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RFID Serves Up Benefits for Guests and Hosts

Resorts, amusement parks, sports arenas and restaurants are among the hospitality and entertainment organizations using RFID to enhance the customer experience—and improve their bottom line.
By Elizabeth Wasserman
Jan 24, 2011—This winter, skiers eager to hit the 77 trails on the 3,968-foot mountain at Vermont's Jay Peak Resort will have a new tool to speed their way: a plastic card with an RFID chip that will serve as a season pass, lift ticket and lodge room key. "We're trying to make the entire guest experience a little easier," says Craig Russell, information systems manager at Jay Peak. "Our long-term plan is to move away from card media, and to use RFID-enabled wristbands that give guests access to the lifts, their room, the water park and the ice rink. It will be how you pay for your meals in the restaurant, how you pay for soda at the snack bar, and how your kids pay for video games in the arcade."

Jay Peak is just one of a growing number of resorts, hotels, amusement parks, concert halls, sports arenas and health clubs worldwide that are embracing RFID-enabled cards and wristbands. The reason is simple: RFID can help ensure that guests have a good time, and happy customers tend to spend more money.

At Jay Peak Resort, In Vermont, an RFID-enabled card (far left) serves as a skier's season pass, lift ticket and lodge room key. (Photo: Jay Peak Resort)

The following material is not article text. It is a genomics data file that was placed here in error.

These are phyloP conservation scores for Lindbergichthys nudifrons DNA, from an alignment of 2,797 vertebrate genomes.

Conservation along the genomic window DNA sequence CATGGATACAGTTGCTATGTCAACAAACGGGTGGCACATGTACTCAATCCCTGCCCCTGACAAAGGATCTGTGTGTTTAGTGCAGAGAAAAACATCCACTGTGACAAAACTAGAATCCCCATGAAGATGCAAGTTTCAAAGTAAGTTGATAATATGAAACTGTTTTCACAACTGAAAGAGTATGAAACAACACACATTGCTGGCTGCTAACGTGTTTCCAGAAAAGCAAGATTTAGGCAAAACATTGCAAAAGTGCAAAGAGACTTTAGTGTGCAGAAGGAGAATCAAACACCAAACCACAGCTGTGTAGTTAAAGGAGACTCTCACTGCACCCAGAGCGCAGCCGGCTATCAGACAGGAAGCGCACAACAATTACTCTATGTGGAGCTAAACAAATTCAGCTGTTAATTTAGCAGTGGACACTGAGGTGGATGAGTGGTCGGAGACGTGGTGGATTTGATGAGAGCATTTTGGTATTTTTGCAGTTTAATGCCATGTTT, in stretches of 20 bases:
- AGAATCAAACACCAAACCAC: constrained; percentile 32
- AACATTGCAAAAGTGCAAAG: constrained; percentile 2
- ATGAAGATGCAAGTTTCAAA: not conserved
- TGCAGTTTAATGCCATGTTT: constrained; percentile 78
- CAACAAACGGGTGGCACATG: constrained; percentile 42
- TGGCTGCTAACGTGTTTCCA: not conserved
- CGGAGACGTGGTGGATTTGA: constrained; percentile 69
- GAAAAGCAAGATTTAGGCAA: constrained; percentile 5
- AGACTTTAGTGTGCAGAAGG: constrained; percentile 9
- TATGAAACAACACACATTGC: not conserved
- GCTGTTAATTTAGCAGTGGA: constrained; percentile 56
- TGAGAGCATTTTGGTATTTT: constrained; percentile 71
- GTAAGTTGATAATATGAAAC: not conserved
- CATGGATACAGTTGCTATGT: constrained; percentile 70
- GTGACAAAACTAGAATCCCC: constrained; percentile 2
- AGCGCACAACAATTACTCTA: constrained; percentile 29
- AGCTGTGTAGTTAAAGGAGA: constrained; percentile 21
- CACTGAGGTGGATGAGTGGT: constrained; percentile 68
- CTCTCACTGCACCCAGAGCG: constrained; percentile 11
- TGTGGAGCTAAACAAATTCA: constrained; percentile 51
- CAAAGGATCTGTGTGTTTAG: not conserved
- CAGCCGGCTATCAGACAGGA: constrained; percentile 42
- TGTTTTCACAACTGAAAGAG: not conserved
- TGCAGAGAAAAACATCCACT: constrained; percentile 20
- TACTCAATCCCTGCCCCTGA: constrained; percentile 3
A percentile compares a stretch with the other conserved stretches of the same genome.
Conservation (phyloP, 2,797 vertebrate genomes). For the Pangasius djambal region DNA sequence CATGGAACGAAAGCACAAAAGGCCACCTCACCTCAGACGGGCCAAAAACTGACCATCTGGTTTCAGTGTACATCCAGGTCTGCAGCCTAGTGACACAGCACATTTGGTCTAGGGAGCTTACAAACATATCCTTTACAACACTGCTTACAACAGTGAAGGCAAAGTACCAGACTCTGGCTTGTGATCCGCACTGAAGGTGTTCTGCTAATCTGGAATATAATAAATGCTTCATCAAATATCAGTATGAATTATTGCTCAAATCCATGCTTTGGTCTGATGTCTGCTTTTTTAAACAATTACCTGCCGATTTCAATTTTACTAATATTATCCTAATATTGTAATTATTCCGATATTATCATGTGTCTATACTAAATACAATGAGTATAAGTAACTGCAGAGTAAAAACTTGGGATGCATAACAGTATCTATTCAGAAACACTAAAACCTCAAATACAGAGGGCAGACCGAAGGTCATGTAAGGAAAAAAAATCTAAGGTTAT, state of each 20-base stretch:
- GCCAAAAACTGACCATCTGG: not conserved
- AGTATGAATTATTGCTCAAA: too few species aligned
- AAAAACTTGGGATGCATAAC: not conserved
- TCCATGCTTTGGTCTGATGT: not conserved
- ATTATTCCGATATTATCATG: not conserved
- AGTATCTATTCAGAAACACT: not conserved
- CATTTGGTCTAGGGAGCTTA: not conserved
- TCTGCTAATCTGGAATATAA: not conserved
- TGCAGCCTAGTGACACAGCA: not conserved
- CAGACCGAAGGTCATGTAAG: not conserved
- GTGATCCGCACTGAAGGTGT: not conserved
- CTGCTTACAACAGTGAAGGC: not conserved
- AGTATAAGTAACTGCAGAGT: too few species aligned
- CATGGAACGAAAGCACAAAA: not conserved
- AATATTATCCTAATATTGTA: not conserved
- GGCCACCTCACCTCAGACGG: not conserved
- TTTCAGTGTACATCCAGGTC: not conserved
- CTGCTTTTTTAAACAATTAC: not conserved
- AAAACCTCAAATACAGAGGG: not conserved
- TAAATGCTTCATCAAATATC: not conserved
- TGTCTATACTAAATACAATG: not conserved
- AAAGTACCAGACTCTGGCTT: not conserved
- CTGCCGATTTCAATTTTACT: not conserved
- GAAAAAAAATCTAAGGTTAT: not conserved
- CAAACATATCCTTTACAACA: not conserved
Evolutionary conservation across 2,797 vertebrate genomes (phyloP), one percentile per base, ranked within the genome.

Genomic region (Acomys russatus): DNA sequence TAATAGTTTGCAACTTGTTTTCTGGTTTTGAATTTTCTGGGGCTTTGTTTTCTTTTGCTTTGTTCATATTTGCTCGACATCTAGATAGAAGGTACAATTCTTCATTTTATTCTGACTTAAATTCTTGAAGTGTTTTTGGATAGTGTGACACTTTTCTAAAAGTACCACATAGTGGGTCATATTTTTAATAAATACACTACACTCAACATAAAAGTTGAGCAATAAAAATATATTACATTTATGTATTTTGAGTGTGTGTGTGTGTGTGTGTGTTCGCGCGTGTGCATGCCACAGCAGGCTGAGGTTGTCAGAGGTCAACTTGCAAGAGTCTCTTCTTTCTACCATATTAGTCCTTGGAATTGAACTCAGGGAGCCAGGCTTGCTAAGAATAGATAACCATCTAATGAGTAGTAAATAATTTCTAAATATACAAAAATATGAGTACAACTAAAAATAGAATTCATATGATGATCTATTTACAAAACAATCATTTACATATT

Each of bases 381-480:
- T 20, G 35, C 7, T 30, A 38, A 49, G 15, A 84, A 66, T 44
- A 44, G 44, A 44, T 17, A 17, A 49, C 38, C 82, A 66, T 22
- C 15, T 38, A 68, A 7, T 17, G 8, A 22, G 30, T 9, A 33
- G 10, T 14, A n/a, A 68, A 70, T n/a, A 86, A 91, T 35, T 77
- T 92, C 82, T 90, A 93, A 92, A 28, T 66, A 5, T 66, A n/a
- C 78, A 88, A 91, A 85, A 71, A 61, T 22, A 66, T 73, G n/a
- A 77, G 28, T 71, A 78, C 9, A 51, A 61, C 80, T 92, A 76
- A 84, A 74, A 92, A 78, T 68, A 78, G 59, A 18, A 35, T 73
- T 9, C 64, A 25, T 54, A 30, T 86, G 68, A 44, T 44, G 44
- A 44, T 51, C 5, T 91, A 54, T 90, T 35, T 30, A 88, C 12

Great Wolf Lodge, a fast-growing chain featuring indoor water slides, arcades and snack bars, was one of the first companies to discover this. In 2005, Great Wolf introduced RFID wristbands from Precision Dynamics at its new resort in the Pocono Mountains, Pa., and followed by adding the technology in new constructions in Mason, Ohio, and Niagara Falls, Canada.

In 2008, the company retrofitted its Williamsburg, Va., resort, replacing the magnetic-stripe room key cards with RFID wristbands, and found "there was a significant increase in incremental spending," says Rajiv Castellino, the company's CIO. "The RFID band is your wallet on your wrist. It allows you to open the room door, and it is your charge card." Today, adults and kids at seven of the 12 Great Wolf resorts can venture around the water parks in their bathing suits and buy food, play arcade games or pay for spa treatments with the wave of their RFID wristbands—instead of having to return to their rooms to retrieve their wallets.

Companies in the entertainment and hospitality industries that have adopted RFID also say the technology can help solve pain points that erode the bottom line, including counterfeit ticketing, security issues, liquor shrinkage and inefficient marketing. Behind the scenes, RFID is being used to enhance theme-park rides for visitors. But entertainment media isn't faring as well, as steps to use RFID to get CDs, DVDs and video game software into the hands of consumers have stalled.
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